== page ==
[Consonant with both Anglicanism’s and monasticism’s love of patristic theology-spirituality, I occasionally post selections from Durham University’s two-year lectionary for the Divine Office that draws mostly from patristic writings. The lectionary was initially edited by Stephen Mark Holmes (University of Edinburgh School of Divinity) and subsequently re-edited and formatted by Michele Freyhauf (Durham University). Click here for the link to the lectionary.]
Patristic Lectionary—1 June 2020, Blessed Virgin Mary, Mother of the Church; Monday in Whitsun (9th Week in Ordinary Time)
[The image is a representation of Tertullian.]
The Vocation and Apostolate of Paul
For you have heard of my former life in Judaism, how I persecuted the church of God violently and tried to destroy it; and I advanced in Judaism beyond many of my own age among my people, so extremely zealous was I for the traditions of my fathers. But when he who had set me apart before I was born, and had called me through his grace, was pleased to reveal his Son to me, in order that I might preach him among the Gentiles, I did not confer with flesh and blood, nor did I go up to Jerusalem to those who were apostles before me, but I went away into Arabia; and again I returned to Damascus.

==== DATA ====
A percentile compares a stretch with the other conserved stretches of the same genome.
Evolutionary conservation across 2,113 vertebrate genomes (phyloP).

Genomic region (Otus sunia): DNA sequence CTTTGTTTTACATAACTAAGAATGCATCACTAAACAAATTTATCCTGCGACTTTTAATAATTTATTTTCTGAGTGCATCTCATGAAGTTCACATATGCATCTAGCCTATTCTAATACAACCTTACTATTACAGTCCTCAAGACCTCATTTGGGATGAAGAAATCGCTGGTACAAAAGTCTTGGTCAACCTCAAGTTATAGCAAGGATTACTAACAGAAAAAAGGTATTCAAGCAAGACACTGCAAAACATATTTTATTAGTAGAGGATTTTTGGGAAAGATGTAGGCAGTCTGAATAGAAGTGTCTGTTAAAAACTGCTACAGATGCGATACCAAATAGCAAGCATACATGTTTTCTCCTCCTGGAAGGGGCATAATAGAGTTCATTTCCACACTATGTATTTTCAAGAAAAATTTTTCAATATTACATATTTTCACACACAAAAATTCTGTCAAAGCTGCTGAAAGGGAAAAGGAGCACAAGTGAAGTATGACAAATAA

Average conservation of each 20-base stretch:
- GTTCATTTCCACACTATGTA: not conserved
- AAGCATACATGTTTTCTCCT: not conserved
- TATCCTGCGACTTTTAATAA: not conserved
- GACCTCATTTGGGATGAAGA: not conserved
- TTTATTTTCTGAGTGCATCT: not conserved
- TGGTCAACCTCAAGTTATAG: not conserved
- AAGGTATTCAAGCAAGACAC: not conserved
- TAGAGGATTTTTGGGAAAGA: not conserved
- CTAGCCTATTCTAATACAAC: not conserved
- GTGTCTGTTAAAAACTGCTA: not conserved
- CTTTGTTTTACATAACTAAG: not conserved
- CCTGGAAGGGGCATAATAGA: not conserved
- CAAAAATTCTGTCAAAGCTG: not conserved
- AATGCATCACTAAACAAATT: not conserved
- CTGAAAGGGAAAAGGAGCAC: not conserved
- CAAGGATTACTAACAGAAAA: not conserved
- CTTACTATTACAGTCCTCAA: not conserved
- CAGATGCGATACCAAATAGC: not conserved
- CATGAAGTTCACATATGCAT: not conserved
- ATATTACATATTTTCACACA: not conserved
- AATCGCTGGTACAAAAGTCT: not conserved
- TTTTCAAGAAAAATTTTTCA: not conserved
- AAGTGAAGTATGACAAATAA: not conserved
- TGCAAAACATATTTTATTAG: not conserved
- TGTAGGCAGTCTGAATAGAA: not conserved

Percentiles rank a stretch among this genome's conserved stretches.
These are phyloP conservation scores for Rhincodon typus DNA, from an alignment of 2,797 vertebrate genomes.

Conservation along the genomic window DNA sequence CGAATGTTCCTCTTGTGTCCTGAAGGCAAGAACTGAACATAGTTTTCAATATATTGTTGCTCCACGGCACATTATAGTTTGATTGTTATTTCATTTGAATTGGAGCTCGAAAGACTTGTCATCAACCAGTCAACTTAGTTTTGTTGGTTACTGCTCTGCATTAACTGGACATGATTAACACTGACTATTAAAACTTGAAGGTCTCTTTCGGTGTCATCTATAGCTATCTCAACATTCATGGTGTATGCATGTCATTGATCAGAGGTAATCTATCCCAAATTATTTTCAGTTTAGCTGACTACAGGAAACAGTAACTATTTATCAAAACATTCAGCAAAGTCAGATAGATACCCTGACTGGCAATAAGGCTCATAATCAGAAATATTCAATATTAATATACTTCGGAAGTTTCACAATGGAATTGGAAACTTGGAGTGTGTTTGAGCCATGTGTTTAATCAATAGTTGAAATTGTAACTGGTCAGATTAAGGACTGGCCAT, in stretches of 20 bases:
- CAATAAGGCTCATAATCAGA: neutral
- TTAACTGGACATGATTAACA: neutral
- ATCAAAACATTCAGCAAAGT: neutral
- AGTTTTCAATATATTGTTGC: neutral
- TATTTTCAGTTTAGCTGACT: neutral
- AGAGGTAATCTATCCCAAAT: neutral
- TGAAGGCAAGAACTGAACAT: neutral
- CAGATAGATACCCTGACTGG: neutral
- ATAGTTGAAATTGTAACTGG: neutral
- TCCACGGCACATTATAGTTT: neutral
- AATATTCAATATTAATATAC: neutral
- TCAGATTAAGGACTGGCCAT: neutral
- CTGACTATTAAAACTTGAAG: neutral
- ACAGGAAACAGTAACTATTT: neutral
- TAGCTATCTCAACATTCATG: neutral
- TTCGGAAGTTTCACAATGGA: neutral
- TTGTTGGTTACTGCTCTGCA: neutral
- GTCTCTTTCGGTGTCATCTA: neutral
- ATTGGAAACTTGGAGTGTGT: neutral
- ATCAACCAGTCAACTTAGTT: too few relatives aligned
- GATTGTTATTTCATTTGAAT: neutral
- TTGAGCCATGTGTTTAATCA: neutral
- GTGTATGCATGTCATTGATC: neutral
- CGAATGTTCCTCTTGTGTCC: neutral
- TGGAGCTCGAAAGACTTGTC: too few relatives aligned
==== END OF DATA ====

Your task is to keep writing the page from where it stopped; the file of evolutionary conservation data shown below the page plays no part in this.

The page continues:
Then after three years I went up to Jerusalem to visit Cephas, and remained with him fifteen days. But I saw none of the other apostles except James the Lord’s brother. (In what I am writing to you, before God, I do not lie!) Then I went into the regions of Syria and Cilicia. And I was still not known by sight to the churches of Christ in Judea; they only heard it said, He who once persecuted us is now preaching the faith he once tried to destroy. And they glorified God because of me.